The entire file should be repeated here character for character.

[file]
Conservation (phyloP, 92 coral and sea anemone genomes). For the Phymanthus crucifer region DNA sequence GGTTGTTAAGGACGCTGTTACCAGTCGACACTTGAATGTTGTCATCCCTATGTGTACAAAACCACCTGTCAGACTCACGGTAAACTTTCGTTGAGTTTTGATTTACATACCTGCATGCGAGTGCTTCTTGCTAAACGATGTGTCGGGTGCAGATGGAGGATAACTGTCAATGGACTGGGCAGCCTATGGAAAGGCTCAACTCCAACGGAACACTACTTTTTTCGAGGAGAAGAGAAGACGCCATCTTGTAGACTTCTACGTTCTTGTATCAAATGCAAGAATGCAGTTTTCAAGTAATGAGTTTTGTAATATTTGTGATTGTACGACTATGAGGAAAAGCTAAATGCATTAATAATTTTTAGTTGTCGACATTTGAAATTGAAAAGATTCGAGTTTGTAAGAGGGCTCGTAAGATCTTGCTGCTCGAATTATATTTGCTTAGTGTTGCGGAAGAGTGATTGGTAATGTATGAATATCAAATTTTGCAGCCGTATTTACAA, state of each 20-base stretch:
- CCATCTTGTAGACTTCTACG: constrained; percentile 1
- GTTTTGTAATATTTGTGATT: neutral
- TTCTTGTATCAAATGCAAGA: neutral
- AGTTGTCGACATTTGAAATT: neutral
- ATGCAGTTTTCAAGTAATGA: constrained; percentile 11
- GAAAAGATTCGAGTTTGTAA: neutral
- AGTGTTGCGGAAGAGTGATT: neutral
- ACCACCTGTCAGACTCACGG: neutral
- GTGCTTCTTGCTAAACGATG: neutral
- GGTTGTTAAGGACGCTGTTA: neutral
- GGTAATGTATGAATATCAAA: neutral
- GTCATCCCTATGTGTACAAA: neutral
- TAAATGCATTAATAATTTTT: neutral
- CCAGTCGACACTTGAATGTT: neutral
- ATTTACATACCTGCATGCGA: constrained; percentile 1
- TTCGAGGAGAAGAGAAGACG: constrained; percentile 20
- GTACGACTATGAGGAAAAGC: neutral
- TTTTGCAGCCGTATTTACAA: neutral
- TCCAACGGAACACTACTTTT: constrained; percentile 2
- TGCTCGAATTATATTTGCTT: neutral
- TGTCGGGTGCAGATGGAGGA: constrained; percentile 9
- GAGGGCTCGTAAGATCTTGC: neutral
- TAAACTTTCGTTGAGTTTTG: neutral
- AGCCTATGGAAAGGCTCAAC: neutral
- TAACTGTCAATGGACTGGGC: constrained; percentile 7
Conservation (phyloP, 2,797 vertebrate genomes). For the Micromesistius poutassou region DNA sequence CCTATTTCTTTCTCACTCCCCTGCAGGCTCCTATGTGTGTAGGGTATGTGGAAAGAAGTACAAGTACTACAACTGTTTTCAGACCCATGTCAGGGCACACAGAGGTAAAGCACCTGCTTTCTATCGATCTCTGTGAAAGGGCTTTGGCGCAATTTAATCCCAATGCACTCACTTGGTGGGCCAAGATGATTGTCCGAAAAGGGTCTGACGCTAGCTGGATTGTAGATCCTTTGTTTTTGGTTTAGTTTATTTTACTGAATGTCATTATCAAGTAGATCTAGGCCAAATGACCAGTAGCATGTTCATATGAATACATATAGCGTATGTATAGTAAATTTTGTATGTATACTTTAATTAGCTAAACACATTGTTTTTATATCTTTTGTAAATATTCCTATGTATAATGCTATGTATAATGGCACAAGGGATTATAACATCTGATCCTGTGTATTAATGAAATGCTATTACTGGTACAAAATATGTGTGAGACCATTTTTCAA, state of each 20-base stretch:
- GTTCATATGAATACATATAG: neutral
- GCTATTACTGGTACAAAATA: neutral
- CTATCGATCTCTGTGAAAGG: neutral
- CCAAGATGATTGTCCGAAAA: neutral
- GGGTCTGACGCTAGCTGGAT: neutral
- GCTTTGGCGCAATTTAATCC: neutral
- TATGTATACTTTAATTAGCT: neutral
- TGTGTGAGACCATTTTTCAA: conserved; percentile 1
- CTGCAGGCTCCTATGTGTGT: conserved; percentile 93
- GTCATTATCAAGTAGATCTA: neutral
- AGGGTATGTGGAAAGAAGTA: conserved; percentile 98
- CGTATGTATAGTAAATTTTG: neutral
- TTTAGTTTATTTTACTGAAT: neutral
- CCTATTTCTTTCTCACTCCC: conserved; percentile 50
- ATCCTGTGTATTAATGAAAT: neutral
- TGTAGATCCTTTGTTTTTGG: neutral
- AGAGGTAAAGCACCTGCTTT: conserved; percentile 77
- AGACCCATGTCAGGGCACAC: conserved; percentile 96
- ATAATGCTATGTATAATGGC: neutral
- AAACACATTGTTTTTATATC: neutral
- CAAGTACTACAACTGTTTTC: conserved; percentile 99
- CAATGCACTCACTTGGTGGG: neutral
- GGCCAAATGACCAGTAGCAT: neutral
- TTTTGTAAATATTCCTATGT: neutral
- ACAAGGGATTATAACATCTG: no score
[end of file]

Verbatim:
Conservation (phyloP, 92 coral and sea anemone genomes). For the Phymanthus crucifer region DNA sequence GGTTGTTAAGGACGCTGTTACCAGTCGACACTTGAATGTTGTCATCCCTATGTGTACAAAACCACCTGTCAGACTCACGGTAAACTTTCGTTGAGTTTTGATTTACATACCTGCATGCGAGTGCTTCTTGCTAAACGATGTGTCGGGTGCAGATGGAGGATAACTGTCAATGGACTGGGCAGCCTATGGAAAGGCTCAACTCCAACGGAACACTACTTTTTTCGAGGAGAAGAGAAGACGCCATCTTGTAGACTTCTACGTTCTTGTATCAAATGCAAGAATGCAGTTTTCAAGTAATGAGTTTTGTAATATTTGTGATTGTACGACTATGAGGAAAAGCTAAATGCATTAATAATTTTTAGTTGTCGACATTTGAAATTGAAAAGATTCGAGTTTGTAAGAGGGCTCGTAAGATCTTGCTGCTCGAATTATATTTGCTTAGTGTTGCGGAAGAGTGATTGGTAATGTATGAATATCAAATTTTGCAGCCGTATTTACAA, state of each 20-base stretch:
- CCATCTTGTAGACTTCTACG: constrained; percentile 1
- GTTTTGTAATATTTGTGATT: neutral
- TTCTTGTATCAAATGCAAGA: neutral
- AGTTGTCGACATTTGAAATT: neutral
- ATGCAGTTTTCAAGTAATGA: constrained; percentile 11
- GAAAAGATTCGAGTTTGTAA: neutral
- AGTGTTGCGGAAGAGTGATT: neutral
- ACCACCTGTCAGACTCACGG: neutral
- GTGCTTCTTGCTAAACGATG: neutral
- GGTTGTTAAGGACGCTGTTA: neutral
- GGTAATGTATGAATATCAAA: neutral
- GTCATCCCTATGTGTACAAA: neutral
- TAAATGCATTAATAATTTTT: neutral
- CCAGTCGACACTTGAATGTT: neutral
- ATTTACATACCTGCATGCGA: constrained; percentile 1
- TTCGAGGAGAAGAGAAGACG: constrained; percentile 20
- GTACGACTATGAGGAAAAGC: neutral
- TTTTGCAGCCGTATTTACAA: neutral
- TCCAACGGAACACTACTTTT: constrained; percentile 2
- TGCTCGAATTATATTTGCTT: neutral
- TGTCGGGTGCAGATGGAGGA: constrained; percentile 9
- GAGGGCTCGTAAGATCTTGC: neutral
- TAAACTTTCGTTGAGTTTTG: neutral
- AGCCTATGGAAAGGCTCAAC: neutral
- TAACTGTCAATGGACTGGGC: constrained; percentile 7
Conservation (phyloP, 2,797 vertebrate genomes). For the Micromesistius poutassou region DNA sequence CCTATTTCTTTCTCACTCCCCTGCAGGCTCCTATGTGTGTAGGGTATGTGGAAAGAAGTACAAGTACTACAACTGTTTTCAGACCCATGTCAGGGCACACAGAGGTAAAGCACCTGCTTTCTATCGATCTCTGTGAAAGGGCTTTGGCGCAATTTAATCCCAATGCACTCACTTGGTGGGCCAAGATGATTGTCCGAAAAGGGTCTGACGCTAGCTGGATTGTAGATCCTTTGTTTTTGGTTTAGTTTATTTTACTGAATGTCATTATCAAGTAGATCTAGGCCAAATGACCAGTAGCATGTTCATATGAATACATATAGCGTATGTATAGTAAATTTTGTATGTATACTTTAATTAGCTAAACACATTGTTTTTATATCTTTTGTAAATATTCCTATGTATAATGCTATGTATAATGGCACAAGGGATTATAACATCTGATCCTGTGTATTAATGAAATGCTATTACTGGTACAAAATATGTGTGAGACCATTTTTCAA, state of each 20-base stretch:
- GTTCATATGAATACATATAG: neutral
- GCTATTACTGGTACAAAATA: neutral
- CTATCGATCTCTGTGAAAGG: neutral
- CCAAGATGATTGTCCGAAAA: neutral
- GGGTCTGACGCTAGCTGGAT: neutral
- GCTTTGGCGCAATTTAATCC: neutral
- TATGTATACTTTAATTAGCT: neutral
- TGTGTGAGACCATTTTTCAA: conserved; percentile 1
- CTGCAGGCTCCTATGTGTGT: conserved; percentile 93
- GTCATTATCAAGTAGATCTA: neutral
- AGGGTATGTGGAAAGAAGTA: conserved; percentile 98
- CGTATGTATAGTAAATTTTG: neutral
- TTTAGTTTATTTTACTGAAT: neutral
- CCTATTTCTTTCTCACTCCC: conserved; percentile 50
- ATCCTGTGTATTAATGAAAT: neutral
- TGTAGATCCTTTGTTTTTGG: neutral
- AGAGGTAAAGCACCTGCTTT: conserved; percentile 77
- AGACCCATGTCAGGGCACAC: conserved; percentile 96
- ATAATGCTATGTATAATGGC: neutral
- AAACACATTGTTTTTATATC: neutral
- CAAGTACTACAACTGTTTTC: conserved; percentile 99
- CAATGCACTCACTTGGTGGG: neutral
- GGCCAAATGACCAGTAGCAT: neutral
- TTTTGTAAATATTCCTATGT: neutral
- ACAAGGGATTATAACATCTG: no score